Senate majority and minority leaders weigh in on legislative goals on first day of session
COLUMBIA, SC (WOLO) — State lawmakers were back in session Tuesday beginning at noon.
Members of the House and Senate returned to the statehouse to begin this year’s legislative session with items already waiting to be discussed.
“Yeah, there is a lot on the plate this year,” said Sen. Shane Massey, Republican majority leader.
Tuesday, state senators stated that the first topic debated will be the certificate of need legislation.
“It really goes to the heart of healthcare, healthcare access and the cost of healthcare across the state,” Massey said. “We’re looking forward to a good conversation there. That’s probably going to take a couple of days.”
Another topic is already next in line for discussion.
“We’re going to have a debate this year about medical marijuana,” Massey said. “I think all of us expect that to happen as well.”
State lawmakers will also work on redistricting. Members from both parties additionally hope to tackle education policy as well.
“This pandemic has set us behind in education. I know it’s affected businesses and everybody else, but it’s really affected our schools and our children. Test scores are down,” said Sen. Brad Hutto, Democrat minority leader.
In addition to all the other subjects due to be discussed this legislative session, remains the topic of vaccine mandates, which could require state lawmakers to weigh in on.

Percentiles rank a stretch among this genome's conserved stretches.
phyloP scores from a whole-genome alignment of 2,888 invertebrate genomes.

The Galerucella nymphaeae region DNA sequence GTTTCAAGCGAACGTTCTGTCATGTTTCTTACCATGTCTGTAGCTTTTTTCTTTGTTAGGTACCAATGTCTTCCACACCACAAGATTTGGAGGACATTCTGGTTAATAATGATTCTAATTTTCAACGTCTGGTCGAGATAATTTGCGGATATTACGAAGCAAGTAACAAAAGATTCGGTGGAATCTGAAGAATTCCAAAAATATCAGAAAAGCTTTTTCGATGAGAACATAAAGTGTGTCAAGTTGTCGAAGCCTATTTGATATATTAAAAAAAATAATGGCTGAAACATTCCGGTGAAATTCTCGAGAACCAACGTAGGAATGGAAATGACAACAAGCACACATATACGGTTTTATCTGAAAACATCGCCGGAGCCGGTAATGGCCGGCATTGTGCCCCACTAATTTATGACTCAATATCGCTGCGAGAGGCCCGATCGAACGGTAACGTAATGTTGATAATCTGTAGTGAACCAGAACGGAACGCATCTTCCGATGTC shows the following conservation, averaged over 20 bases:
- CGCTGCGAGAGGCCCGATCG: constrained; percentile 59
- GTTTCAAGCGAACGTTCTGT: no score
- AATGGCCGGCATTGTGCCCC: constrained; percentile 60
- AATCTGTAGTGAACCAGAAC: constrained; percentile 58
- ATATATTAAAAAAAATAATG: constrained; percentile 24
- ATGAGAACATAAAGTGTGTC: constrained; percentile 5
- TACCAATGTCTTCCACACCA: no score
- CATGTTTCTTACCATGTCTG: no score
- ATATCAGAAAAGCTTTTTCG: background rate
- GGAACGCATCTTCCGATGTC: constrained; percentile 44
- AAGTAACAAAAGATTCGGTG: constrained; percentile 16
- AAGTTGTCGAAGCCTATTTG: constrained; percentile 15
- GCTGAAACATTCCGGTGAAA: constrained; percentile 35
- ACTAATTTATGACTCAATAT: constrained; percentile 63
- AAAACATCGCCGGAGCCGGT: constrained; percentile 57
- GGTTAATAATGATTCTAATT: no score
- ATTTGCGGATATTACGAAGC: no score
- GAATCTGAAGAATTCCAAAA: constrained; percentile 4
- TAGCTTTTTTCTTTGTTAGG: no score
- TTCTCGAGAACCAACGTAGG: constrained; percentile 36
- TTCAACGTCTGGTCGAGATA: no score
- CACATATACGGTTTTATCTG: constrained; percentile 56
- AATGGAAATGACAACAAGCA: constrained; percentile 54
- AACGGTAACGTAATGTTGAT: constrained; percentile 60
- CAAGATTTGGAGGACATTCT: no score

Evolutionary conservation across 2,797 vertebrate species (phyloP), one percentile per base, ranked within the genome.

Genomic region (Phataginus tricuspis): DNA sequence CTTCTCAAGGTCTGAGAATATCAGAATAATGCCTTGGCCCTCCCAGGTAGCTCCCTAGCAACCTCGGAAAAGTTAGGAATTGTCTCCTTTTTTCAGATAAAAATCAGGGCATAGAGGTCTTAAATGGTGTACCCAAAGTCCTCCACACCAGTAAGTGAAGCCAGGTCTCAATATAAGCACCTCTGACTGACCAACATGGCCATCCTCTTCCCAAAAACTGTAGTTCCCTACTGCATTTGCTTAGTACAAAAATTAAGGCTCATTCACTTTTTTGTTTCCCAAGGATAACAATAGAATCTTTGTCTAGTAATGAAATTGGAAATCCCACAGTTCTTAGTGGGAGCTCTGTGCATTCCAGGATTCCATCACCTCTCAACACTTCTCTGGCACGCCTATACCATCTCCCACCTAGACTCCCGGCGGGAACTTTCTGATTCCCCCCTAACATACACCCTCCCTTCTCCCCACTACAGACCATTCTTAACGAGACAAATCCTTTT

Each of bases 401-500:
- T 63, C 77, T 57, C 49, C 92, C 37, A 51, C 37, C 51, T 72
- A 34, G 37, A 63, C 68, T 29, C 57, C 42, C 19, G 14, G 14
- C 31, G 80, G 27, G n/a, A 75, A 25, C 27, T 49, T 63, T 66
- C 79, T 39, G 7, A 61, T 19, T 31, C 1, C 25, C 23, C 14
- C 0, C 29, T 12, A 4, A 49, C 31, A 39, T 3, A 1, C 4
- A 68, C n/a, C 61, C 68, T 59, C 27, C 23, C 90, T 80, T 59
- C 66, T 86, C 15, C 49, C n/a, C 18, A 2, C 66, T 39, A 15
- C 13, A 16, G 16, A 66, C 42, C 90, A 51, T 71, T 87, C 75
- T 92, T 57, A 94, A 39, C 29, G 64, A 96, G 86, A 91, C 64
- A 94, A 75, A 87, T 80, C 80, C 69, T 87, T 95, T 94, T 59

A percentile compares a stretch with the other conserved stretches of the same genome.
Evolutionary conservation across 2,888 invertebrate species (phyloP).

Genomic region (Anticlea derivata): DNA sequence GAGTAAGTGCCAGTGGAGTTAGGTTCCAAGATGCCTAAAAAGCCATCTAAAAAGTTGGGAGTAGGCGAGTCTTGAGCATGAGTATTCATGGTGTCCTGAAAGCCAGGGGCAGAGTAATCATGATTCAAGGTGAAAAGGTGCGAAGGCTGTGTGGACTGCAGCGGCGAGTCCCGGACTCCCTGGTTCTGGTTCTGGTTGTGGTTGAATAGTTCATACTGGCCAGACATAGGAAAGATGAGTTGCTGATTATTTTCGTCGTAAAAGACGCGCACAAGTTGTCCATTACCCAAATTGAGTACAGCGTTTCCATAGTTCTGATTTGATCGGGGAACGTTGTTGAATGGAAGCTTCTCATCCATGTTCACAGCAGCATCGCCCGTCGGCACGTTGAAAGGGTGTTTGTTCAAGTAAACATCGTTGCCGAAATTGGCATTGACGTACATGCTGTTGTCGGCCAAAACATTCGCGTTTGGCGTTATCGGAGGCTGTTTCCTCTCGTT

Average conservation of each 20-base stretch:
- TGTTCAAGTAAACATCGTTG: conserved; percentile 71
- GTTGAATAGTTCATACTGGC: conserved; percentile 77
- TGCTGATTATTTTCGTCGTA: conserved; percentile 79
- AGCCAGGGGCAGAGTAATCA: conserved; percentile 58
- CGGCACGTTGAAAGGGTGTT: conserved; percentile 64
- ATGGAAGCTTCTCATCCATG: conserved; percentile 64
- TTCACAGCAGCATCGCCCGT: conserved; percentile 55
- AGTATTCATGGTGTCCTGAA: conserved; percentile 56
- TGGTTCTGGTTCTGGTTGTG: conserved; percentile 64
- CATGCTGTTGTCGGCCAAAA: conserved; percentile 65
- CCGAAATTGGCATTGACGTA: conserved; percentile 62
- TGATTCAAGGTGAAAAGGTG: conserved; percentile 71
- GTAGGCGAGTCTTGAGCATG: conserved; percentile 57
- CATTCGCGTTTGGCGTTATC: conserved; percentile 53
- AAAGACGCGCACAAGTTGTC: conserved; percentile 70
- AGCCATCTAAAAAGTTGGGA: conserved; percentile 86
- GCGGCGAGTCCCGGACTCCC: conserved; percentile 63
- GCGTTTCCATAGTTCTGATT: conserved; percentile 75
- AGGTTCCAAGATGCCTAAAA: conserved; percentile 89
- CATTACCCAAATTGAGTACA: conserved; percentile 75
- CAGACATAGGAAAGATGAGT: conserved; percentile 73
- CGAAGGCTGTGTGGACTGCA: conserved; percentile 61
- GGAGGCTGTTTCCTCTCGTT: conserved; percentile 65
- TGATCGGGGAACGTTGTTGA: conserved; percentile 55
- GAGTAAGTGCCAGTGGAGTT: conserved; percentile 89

“My preference is that we wouldn’t have to engage in this, but my preference is that businesses would not make us engage in this,” Massey said. “I think there are plenty of ways to incentivize and encourage people to do things than to mandate them or fire them.”
“Business has always asked us to let them run business and keep the government out of business. That’s what I’d like to do in this situation,” Hutto said. ” think each business owner knows what’s best for his business, clientele and client base. We’d let business run business if it were up to me.”
For the time being, lawmakers are waiting for a ruling by the Supreme Court.
They are also waiting on opening the topic of spending until possibly next month.
“There will be a number of other issues too,” Massey said. “We still have some federal money we have to address. January is already full and we’re already starting to think about February.”